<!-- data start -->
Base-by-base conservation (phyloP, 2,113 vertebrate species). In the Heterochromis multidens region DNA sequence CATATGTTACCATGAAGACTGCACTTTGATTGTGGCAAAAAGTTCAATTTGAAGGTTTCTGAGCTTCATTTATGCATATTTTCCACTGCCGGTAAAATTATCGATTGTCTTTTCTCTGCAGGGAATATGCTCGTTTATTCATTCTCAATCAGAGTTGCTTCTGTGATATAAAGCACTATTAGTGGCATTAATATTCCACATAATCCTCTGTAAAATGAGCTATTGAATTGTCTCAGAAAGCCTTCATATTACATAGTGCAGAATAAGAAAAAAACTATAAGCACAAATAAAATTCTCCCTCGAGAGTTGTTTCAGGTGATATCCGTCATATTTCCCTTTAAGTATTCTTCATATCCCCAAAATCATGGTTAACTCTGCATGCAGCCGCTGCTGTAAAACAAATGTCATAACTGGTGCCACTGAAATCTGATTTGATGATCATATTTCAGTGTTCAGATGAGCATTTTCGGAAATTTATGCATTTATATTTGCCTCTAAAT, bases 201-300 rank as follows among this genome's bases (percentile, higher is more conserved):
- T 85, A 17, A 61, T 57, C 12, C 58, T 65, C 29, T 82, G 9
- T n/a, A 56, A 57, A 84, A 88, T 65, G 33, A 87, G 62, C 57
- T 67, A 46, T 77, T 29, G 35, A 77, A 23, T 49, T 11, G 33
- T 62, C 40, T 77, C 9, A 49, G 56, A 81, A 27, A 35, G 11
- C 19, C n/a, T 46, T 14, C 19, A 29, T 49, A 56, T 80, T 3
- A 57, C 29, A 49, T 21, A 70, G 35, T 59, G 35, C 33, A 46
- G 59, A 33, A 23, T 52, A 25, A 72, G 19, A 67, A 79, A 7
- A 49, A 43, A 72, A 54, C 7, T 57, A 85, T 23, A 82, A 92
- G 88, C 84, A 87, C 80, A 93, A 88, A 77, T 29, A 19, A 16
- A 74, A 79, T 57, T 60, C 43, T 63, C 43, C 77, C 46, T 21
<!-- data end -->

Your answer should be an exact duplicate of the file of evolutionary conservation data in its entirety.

Base-by-base conservation (phyloP, 2,113 vertebrate species). In the Heterochromis multidens region DNA sequence CATATGTTACCATGAAGACTGCACTTTGATTGTGGCAAAAAGTTCAATTTGAAGGTTTCTGAGCTTCATTTATGCATATTTTCCACTGCCGGTAAAATTATCGATTGTCTTTTCTCTGCAGGGAATATGCTCGTTTATTCATTCTCAATCAGAGTTGCTTCTGTGATATAAAGCACTATTAGTGGCATTAATATTCCACATAATCCTCTGTAAAATGAGCTATTGAATTGTCTCAGAAAGCCTTCATATTACATAGTGCAGAATAAGAAAAAAACTATAAGCACAAATAAAATTCTCCCTCGAGAGTTGTTTCAGGTGATATCCGTCATATTTCCCTTTAAGTATTCTTCATATCCCCAAAATCATGGTTAACTCTGCATGCAGCCGCTGCTGTAAAACAAATGTCATAACTGGTGCCACTGAAATCTGATTTGATGATCATATTTCAGTGTTCAGATGAGCATTTTCGGAAATTTATGCATTTATATTTGCCTCTAAAT, bases 201-300 rank as follows among this genome's bases (percentile, higher is more conserved):
- T 85, A 17, A 61, T 57, C 12, C 58, T 65, C 29, T 82, G 9
- T n/a, A 56, A 57, A 84, A 88, T 65, G 33, A 87, G 62, C 57
- T 67, A 46, T 77, T 29, G 35, A 77, A 23, T 49, T 11, G 33
- T 62, C 40, T 77, C 9, A 49, G 56, A 81, A 27, A 35, G 11
- C 19, C n/a, T 46, T 14, C 19, A 29, T 49, A 56, T 80, T 3
- A 57, C 29, A 49, T 21, A 70, G 35, T 59, G 35, C 33, A 46
- G 59, A 33, A 23, T 52, A 25, A 72, G 19, A 67, A 79, A 7
- A 49, A 43, A 72, A 54, C 7, T 57, A 85, T 23, A 82, A 92
- G 88, C 84, A 87, C 80, A 93, A 88, A 77, T 29, A 19, A 16
- A 74, A 79, T 57, T 60, C 43, T 63, C 43, C 77, C 46, T 21